File: style.texi

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@node Style, Multiple Windows, Making changes, Top
@chapter Style

It is often important to change how the value of a cell is displayed.
It is possible to change the height and width of a cell, the font used
in a cell, the alignment and protection of a cell, and the formats
used to represent numbers.  Entire rows and columns can be hidden.

@menu
* Alignment::                   Aligning cell entries
* Formats for numbers::         Formats for numbers
* Cell Height ::                Changing the height of cells
* Width of Cells::              Changing the width of cells
* Hidden Rows and Columns::     Creating hidden rows and columns
* Protection::                  Protecting cells
* Fonts (in X11)::              Working with X11 Fonts
@end menu

@node Alignment
@section Alignment
An entry in a cell can be aligned on the left, on the right, or
centered.   All cells in a region can have their alignment set.
The default is left alignment.

@table @kbd
@item M-a a
Change the alignment of the cell under the cursor.  The options are 
@kbd{def} (the default), @kbd{l} (left), @kbd{r} (right), and @kbd{c}
(center).
(@code{set-cell-alignment}).
@cmindex set-cell-alignment
@item M-r a
Change the alignment of a region.  The options are 
the same as above.
(@code{set-region-alignment}).
@cmindex set-region-alignment
@item M-d a
Change the default alignment.  The options are 
@kbd{l} (left), @kbd{r} (right), and @kbd{c}
(center).
(@code{set-default-alignment}).
@cmindex set-default-alignment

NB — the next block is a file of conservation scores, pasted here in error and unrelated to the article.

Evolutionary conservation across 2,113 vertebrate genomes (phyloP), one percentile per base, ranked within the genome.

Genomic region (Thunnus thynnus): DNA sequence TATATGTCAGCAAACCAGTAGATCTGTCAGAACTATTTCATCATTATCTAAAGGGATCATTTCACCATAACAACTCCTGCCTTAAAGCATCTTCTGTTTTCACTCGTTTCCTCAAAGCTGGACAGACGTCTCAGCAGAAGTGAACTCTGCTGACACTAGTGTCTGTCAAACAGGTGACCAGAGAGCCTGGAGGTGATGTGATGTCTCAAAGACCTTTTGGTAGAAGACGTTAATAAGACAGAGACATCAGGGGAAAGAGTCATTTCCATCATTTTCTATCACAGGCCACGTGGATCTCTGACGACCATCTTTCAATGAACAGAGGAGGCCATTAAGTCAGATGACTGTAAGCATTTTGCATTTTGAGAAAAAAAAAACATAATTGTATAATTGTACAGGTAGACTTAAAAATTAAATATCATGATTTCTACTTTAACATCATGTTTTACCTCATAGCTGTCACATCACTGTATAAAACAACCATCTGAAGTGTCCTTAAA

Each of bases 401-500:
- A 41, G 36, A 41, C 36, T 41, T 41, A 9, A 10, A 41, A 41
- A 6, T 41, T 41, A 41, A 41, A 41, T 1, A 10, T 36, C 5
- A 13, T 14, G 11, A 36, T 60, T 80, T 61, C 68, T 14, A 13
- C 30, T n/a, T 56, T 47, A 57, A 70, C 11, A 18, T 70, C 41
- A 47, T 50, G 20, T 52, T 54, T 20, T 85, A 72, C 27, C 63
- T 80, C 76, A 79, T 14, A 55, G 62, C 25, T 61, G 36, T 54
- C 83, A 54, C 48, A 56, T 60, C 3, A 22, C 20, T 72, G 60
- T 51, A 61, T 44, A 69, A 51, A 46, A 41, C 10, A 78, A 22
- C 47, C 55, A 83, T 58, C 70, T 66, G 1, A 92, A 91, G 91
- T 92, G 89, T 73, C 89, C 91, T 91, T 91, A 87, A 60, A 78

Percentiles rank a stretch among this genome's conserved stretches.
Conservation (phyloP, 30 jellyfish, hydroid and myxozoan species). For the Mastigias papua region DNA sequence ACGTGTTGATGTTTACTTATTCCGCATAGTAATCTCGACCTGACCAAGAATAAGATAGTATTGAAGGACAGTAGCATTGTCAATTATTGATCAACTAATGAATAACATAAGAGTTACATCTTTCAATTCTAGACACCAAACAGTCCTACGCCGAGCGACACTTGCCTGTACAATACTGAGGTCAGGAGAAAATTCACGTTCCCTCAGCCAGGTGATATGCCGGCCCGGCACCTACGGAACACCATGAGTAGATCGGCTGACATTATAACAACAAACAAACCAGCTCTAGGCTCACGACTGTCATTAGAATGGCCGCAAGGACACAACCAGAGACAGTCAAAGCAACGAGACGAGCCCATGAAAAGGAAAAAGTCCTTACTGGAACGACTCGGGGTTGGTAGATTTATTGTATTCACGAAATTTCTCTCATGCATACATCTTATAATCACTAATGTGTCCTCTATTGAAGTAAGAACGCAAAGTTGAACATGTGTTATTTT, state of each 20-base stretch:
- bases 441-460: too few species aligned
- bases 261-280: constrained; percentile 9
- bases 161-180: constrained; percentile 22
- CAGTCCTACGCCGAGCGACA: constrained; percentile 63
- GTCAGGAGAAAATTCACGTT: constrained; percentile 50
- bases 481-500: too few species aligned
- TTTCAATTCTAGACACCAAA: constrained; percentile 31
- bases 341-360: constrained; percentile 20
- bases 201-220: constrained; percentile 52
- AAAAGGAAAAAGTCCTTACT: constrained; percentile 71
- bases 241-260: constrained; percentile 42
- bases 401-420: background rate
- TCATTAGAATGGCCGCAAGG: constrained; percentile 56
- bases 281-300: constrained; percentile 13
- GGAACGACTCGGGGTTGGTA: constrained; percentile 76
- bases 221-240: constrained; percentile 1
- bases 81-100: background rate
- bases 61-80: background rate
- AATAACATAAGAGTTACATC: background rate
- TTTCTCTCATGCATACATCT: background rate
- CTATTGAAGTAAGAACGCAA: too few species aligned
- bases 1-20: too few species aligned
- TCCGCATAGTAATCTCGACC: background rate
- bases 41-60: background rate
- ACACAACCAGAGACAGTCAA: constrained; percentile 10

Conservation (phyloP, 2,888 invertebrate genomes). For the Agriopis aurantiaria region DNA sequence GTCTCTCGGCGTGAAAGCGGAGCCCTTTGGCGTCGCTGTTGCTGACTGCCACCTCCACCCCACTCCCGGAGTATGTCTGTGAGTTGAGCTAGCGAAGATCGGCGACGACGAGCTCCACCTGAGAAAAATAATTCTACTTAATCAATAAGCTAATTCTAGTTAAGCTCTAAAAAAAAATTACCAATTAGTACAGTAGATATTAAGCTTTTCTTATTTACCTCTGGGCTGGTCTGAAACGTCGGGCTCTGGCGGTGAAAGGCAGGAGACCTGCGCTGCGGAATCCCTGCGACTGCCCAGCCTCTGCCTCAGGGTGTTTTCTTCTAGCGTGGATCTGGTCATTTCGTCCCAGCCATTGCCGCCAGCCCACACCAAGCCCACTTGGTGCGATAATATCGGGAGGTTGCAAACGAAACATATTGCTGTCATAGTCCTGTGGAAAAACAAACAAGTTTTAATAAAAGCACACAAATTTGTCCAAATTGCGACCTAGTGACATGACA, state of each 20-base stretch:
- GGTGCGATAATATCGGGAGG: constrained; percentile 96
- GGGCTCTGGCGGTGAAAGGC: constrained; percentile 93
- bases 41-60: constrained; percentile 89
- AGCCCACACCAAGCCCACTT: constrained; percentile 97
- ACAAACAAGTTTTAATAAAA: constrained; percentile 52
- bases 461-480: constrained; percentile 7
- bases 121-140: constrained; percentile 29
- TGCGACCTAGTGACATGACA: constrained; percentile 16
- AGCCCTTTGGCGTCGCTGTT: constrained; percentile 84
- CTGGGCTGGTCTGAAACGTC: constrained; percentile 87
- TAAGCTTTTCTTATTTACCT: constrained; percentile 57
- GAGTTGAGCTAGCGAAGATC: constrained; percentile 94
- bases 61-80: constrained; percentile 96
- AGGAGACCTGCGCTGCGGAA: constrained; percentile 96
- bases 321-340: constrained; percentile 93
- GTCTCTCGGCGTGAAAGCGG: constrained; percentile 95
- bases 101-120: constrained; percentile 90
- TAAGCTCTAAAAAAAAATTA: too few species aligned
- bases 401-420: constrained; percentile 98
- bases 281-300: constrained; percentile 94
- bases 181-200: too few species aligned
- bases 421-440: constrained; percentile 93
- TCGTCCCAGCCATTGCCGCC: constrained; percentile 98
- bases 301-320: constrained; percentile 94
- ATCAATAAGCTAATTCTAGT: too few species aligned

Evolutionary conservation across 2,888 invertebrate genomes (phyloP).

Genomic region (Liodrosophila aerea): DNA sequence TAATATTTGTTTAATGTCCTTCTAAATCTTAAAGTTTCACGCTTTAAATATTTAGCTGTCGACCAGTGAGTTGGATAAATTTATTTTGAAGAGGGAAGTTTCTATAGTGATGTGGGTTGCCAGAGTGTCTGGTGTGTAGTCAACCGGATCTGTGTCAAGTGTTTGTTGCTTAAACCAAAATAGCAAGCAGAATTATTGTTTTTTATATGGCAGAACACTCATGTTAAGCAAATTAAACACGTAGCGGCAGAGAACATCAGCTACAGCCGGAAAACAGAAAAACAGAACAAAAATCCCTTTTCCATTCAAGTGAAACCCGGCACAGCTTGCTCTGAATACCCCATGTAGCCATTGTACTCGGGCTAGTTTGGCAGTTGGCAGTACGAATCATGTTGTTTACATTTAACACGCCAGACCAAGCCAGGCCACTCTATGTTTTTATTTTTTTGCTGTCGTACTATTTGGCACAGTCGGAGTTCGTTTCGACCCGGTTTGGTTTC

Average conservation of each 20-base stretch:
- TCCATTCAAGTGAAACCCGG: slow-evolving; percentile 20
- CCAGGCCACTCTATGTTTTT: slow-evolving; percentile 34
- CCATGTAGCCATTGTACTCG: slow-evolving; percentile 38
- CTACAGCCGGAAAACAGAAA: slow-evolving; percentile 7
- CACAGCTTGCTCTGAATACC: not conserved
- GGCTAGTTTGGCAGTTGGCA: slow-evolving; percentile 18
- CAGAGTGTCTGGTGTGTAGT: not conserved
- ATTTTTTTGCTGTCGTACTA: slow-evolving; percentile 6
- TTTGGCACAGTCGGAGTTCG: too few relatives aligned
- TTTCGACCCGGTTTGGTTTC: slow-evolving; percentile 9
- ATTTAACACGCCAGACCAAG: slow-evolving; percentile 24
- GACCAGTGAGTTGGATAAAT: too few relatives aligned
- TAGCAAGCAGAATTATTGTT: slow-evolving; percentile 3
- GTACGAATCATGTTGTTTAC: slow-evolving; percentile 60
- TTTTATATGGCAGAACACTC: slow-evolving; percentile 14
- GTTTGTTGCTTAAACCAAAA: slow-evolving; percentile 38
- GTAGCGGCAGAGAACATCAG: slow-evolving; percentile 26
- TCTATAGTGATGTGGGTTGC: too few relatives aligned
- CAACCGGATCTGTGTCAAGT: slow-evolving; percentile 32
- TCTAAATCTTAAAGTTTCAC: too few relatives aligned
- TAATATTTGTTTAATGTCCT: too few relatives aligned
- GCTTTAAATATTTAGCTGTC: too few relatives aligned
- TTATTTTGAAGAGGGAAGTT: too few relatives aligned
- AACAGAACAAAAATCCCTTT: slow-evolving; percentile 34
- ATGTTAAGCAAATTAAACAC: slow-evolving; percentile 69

@end table
@kindex  M-d a
@kindex  M-r a
@kindex  M-a a

@node Formats for numbers
@section Formats for numbers
Oleo can display numbers in a variety of formats.  In addition to  sixteen
user-defined formats, you can a variety of simple formats.  You can set
the format for a cell, for a region, and change the default format.

@table @kbd
@item M-a f
Change the format of the cell under the cursor.  The options include 
@var{integer}, @var{float}, @var{hidden}, @var{graph}, @var{general.X},
@var{dollar.X}, @var{comma.X}, @var{comma.X}, @var{percent.X},
@var{fixed.X}, @var{exponent.X},  where @var{X} is an integer from 0 to
14, or the word @var{float}.
(@code{set-cell-format}).
@cmindex set-cell-format
@item M-r f
Change the format of a region.  The options are 
the same as above.
(@code{set-region-format}).
@cmindex set-region-format
@item M-d f
Change the default format.  The options are as above.
(@code{set-default-format}).
@cmindex set-default-format
@end table
@kindex  M-d f
@kindex  M-r f
@kindex  M-a f



@subsection Simple Formats

@table @code
@item integer
The number is rounded to an integer before being displayed.

@item float
The number is displayed in normal, everyday notation, using
whatever precision is needed (or fits).

@item hidden
The number is not displayed.  It is recalculated, etc as
normal, but the cell is displayed as if it were empty.

@item graph
The number is displayed as a small graph.  If the number is
close to zero, it will be displayed as '0', If it is positive,